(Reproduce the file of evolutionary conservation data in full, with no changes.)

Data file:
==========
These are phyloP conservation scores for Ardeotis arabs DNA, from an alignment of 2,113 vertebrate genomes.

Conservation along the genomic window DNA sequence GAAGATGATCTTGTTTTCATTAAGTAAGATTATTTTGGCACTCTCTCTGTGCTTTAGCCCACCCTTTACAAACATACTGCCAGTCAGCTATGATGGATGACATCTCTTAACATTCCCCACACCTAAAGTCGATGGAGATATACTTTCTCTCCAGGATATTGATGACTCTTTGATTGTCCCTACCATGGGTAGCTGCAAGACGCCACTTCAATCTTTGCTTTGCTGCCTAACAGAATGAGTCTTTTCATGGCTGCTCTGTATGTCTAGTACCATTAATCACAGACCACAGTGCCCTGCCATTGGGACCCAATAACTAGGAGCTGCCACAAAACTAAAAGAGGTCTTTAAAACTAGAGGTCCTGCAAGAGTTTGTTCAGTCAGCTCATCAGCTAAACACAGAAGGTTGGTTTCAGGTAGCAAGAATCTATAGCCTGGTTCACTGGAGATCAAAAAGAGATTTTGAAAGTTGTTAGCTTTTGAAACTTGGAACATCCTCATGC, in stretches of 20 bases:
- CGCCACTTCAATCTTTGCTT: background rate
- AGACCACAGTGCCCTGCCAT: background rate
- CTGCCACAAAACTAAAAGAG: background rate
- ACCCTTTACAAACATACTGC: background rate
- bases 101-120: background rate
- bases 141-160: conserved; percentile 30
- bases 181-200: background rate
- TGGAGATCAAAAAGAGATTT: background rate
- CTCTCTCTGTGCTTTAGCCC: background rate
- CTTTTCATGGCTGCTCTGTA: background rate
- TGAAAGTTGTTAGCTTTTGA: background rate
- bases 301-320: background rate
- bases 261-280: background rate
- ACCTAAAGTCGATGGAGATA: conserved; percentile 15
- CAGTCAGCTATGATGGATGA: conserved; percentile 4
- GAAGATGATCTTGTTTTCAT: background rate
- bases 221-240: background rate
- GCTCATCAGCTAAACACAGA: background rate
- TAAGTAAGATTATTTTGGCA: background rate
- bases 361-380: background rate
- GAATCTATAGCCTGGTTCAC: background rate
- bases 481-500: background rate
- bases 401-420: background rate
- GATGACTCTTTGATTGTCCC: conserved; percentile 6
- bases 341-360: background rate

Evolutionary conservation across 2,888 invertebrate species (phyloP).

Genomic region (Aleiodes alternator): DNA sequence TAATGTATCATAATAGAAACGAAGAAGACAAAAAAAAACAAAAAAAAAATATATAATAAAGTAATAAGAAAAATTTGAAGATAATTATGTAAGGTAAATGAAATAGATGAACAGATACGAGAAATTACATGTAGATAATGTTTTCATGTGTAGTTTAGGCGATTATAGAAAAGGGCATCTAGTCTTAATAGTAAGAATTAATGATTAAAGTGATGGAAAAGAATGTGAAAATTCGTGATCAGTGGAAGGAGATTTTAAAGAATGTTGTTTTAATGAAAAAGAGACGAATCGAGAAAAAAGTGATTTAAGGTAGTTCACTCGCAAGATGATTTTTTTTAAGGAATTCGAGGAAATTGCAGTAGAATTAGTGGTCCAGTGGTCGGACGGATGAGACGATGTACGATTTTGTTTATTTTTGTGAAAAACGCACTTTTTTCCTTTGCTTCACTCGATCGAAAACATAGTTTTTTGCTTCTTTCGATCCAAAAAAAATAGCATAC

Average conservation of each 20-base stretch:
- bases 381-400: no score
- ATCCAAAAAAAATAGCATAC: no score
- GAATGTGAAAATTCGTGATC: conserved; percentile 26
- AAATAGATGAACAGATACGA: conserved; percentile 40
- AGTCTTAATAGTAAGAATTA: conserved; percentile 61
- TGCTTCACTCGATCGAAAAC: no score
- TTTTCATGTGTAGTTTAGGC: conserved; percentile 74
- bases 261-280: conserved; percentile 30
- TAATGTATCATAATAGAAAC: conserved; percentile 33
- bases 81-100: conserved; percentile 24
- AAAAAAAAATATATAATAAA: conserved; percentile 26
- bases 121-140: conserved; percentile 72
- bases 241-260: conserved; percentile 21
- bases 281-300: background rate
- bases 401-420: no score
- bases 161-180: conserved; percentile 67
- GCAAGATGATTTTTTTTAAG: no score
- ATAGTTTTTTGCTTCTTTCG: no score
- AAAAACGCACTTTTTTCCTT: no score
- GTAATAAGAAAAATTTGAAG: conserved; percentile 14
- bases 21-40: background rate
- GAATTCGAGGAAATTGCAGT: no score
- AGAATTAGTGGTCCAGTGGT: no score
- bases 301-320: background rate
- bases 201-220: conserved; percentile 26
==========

These are phyloP conservation scores for Ardeotis arabs DNA, from an alignment of 2,113 vertebrate genomes.

Conservation along the genomic window DNA sequence GAAGATGATCTTGTTTTCATTAAGTAAGATTATTTTGGCACTCTCTCTGTGCTTTAGCCCACCCTTTACAAACATACTGCCAGTCAGCTATGATGGATGACATCTCTTAACATTCCCCACACCTAAAGTCGATGGAGATATACTTTCTCTCCAGGATATTGATGACTCTTTGATTGTCCCTACCATGGGTAGCTGCAAGACGCCACTTCAATCTTTGCTTTGCTGCCTAACAGAATGAGTCTTTTCATGGCTGCTCTGTATGTCTAGTACCATTAATCACAGACCACAGTGCCCTGCCATTGGGACCCAATAACTAGGAGCTGCCACAAAACTAAAAGAGGTCTTTAAAACTAGAGGTCCTGCAAGAGTTTGTTCAGTCAGCTCATCAGCTAAACACAGAAGGTTGGTTTCAGGTAGCAAGAATCTATAGCCTGGTTCACTGGAGATCAAAAAGAGATTTTGAAAGTTGTTAGCTTTTGAAACTTGGAACATCCTCATGC, in stretches of 20 bases:
- CGCCACTTCAATCTTTGCTT: background rate
- AGACCACAGTGCCCTGCCAT: background rate
- CTGCCACAAAACTAAAAGAG: background rate
- ACCCTTTACAAACATACTGC: background rate
- bases 101-120: background rate
- bases 141-160: conserved; percentile 30
- bases 181-200: background rate
- TGGAGATCAAAAAGAGATTT: background rate
- CTCTCTCTGTGCTTTAGCCC: background rate
- CTTTTCATGGCTGCTCTGTA: background rate
- TGAAAGTTGTTAGCTTTTGA: background rate
- bases 301-320: background rate
- bases 261-280: background rate
- ACCTAAAGTCGATGGAGATA: conserved; percentile 15
- CAGTCAGCTATGATGGATGA: conserved; percentile 4
- GAAGATGATCTTGTTTTCAT: background rate
- bases 221-240: background rate
- GCTCATCAGCTAAACACAGA: background rate
- TAAGTAAGATTATTTTGGCA: background rate
- bases 361-380: background rate
- GAATCTATAGCCTGGTTCAC: background rate
- bases 481-500: background rate
- bases 401-420: background rate
- GATGACTCTTTGATTGTCCC: conserved; percentile 6
- bases 341-360: background rate

Evolutionary conservation across 2,888 invertebrate species (phyloP).

Genomic region (Aleiodes alternator): DNA sequence TAATGTATCATAATAGAAACGAAGAAGACAAAAAAAAACAAAAAAAAAATATATAATAAAGTAATAAGAAAAATTTGAAGATAATTATGTAAGGTAAATGAAATAGATGAACAGATACGAGAAATTACATGTAGATAATGTTTTCATGTGTAGTTTAGGCGATTATAGAAAAGGGCATCTAGTCTTAATAGTAAGAATTAATGATTAAAGTGATGGAAAAGAATGTGAAAATTCGTGATCAGTGGAAGGAGATTTTAAAGAATGTTGTTTTAATGAAAAAGAGACGAATCGAGAAAAAAGTGATTTAAGGTAGTTCACTCGCAAGATGATTTTTTTTAAGGAATTCGAGGAAATTGCAGTAGAATTAGTGGTCCAGTGGTCGGACGGATGAGACGATGTACGATTTTGTTTATTTTTGTGAAAAACGCACTTTTTTCCTTTGCTTCACTCGATCGAAAACATAGTTTTTTGCTTCTTTCGATCCAAAAAAAATAGCATAC

Average conservation of each 20-base stretch:
- bases 381-400: no score
- ATCCAAAAAAAATAGCATAC: no score
- GAATGTGAAAATTCGTGATC: conserved; percentile 26
- AAATAGATGAACAGATACGA: conserved; percentile 40
- AGTCTTAATAGTAAGAATTA: conserved; percentile 61
- TGCTTCACTCGATCGAAAAC: no score
- TTTTCATGTGTAGTTTAGGC: conserved; percentile 74
- bases 261-280: conserved; percentile 30
- TAATGTATCATAATAGAAAC: conserved; percentile 33
- bases 81-100: conserved; percentile 24
- AAAAAAAAATATATAATAAA: conserved; percentile 26
- bases 121-140: conserved; percentile 72
- bases 241-260: conserved; percentile 21
- bases 281-300: background rate
- bases 401-420: no score
- bases 161-180: conserved; percentile 67
- GCAAGATGATTTTTTTTAAG: no score
- ATAGTTTTTTGCTTCTTTCG: no score
- AAAAACGCACTTTTTTCCTT: no score
- GTAATAAGAAAAATTTGAAG: conserved; percentile 14
- bases 21-40: background rate
- GAATTCGAGGAAATTGCAGT: no score
- AGAATTAGTGGTCCAGTGGT: no score
- bases 301-320: background rate
- bases 201-220: conserved; percentile 26